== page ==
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The word wäh (not bäh or uäh, but wäh) is an interjection for expressing disgust. Like all interjections, it is colloquial to a certain degree. Nonetheless, it is a well attested word with a specific form and meaning. It is common in Switzerland. I do not know whether it is also used in other regions – it probably is.

The absence of wäh from common dictionaries or wordbooks suggests that it is not well known in Germany. The absence is rather scandalous since the word is well attested. However, the absence not unusual. Dictionaries and wordbooks tend to have a strong bias towards Germany – like the bias many English dictionaries used to have towards Britain a century ago. The Germany German equivalent would be igitt, which is found in dictionaries, though it also appears to be a regional word – it feels foreign in Switzerland.

The word wäh is even attested in the NZZ, one of the most respected German language newspapers, cf. articles like the following:

You could go on and find it in other Swiss newspapers that have less international prestige, but this already proves that it is a Swiss standard German word.

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  • Thanks for this answer (+1). I had no idea that this is common in Switzerland. It definitely isn't (in that sense) anywhere that I lived (Northern/Western Germany), but it also reminded me of having heard that from someone from Konstanz am Bodensee.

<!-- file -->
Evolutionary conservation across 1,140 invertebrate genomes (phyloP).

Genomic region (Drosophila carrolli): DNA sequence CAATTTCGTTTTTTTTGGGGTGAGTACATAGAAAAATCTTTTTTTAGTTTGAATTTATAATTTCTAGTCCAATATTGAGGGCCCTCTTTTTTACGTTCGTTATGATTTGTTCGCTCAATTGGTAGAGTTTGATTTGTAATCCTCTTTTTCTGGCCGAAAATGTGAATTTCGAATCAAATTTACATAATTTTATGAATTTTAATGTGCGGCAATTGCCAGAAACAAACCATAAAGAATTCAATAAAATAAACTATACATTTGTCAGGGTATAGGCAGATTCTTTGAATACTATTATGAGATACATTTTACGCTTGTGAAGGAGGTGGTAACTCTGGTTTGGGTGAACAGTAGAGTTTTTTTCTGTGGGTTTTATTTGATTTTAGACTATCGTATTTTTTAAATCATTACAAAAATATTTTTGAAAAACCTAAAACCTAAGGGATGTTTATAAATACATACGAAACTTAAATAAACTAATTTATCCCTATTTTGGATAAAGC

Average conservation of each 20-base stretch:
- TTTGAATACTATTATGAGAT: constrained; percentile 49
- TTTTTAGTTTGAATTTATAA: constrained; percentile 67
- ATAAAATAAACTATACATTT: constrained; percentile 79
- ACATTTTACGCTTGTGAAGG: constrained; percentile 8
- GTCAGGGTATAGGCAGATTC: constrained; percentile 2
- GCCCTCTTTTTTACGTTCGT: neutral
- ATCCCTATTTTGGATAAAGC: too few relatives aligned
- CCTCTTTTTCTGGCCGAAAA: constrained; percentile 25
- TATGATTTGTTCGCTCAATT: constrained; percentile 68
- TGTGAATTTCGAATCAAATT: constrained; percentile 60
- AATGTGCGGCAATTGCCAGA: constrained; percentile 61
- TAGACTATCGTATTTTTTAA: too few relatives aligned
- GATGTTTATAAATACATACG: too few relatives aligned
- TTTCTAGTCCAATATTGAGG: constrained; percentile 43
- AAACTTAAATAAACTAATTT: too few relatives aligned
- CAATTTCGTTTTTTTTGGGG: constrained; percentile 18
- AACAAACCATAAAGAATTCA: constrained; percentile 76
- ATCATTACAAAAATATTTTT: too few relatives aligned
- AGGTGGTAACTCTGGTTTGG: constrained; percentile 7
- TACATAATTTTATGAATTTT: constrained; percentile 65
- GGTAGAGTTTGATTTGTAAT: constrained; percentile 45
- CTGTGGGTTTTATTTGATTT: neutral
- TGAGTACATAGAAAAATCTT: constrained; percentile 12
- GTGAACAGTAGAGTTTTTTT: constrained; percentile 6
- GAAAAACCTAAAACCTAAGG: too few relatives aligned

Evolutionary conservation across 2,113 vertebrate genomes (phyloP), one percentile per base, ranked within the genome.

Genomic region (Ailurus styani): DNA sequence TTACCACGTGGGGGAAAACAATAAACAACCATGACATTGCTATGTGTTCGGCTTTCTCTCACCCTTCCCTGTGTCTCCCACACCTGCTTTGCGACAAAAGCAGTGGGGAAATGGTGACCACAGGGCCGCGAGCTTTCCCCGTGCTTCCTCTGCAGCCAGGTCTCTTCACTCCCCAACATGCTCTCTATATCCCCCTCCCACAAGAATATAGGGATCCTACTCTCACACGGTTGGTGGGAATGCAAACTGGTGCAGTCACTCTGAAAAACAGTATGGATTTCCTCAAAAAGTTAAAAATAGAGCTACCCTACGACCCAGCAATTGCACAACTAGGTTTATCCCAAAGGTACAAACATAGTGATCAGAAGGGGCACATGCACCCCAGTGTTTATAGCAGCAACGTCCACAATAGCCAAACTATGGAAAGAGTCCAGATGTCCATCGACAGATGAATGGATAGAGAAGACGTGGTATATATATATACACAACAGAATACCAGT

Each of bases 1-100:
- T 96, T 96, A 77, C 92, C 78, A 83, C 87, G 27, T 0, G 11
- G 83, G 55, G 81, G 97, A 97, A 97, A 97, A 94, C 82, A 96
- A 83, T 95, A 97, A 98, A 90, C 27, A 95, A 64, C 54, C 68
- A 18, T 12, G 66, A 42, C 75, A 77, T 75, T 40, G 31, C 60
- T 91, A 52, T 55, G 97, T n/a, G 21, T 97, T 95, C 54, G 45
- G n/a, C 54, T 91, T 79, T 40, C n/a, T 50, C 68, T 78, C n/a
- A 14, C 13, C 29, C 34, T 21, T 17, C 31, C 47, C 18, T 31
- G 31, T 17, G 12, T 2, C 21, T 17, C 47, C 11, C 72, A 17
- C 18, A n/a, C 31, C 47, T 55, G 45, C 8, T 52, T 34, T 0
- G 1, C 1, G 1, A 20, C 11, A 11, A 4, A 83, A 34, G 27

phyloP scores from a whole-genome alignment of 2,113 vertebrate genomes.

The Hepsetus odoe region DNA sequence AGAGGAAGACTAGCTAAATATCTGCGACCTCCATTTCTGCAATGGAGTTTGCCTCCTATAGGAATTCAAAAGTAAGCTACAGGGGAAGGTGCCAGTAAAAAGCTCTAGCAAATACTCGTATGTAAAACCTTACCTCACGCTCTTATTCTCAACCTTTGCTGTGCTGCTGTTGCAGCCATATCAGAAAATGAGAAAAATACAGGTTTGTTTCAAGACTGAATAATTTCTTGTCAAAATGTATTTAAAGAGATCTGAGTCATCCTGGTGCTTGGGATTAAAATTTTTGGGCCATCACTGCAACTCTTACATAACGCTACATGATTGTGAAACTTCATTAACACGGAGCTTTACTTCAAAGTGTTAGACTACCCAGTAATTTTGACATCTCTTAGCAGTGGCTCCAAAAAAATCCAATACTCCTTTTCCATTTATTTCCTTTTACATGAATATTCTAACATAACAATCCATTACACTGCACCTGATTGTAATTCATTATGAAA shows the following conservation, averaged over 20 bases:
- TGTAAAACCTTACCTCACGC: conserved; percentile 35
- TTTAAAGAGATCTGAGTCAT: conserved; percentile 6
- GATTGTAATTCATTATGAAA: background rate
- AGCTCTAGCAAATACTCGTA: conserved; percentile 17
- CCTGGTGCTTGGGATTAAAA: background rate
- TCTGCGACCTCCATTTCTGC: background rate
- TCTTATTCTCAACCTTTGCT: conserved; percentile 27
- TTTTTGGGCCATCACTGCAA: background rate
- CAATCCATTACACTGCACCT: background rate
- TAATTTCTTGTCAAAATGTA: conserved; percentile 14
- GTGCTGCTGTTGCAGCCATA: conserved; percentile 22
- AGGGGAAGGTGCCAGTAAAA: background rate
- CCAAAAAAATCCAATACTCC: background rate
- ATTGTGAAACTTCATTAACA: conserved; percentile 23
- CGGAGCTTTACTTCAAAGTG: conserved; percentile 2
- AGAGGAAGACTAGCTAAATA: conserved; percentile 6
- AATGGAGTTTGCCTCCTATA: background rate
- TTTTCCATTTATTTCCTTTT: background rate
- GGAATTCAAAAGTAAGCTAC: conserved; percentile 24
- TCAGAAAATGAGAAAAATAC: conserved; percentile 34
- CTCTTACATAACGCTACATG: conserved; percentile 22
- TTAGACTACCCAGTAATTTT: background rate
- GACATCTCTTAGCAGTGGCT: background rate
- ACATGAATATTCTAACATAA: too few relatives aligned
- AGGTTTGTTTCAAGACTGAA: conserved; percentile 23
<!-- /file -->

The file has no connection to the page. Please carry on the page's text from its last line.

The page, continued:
– HalvarF
    Dec 11 '20 at 19:57
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The forms bäh, uäh are interjections expressing disgust, in this case transcribed as wähh*. Duden has bäh: Ausruf des Ekels.

* One feature that distinguishes interjections from normal words is that the spelling is not necessarily fixed; see for instance pages 16–20 in this ruleset used in the transcription of voice recordings.

One thing stands out in the given example:

Der Fisch sieht so wähh aus!

Interjections are usually used independently. But in this instance, the interjection is used within a sentence like a normal adjective (e.g. eklig): modified by so and functioning as the complement of aussehen. I would associate this usage more with children or teenagers than adults.

As far as the phonetic form is concerned, there seems to be a certain amount of iconicity, although, as in all such cases, it is not quite certain what the precise connection between form and meaning is: The opening of the lips when producing bäh reminds me of spitting, whereas I connect uäh with the sound of vomiting.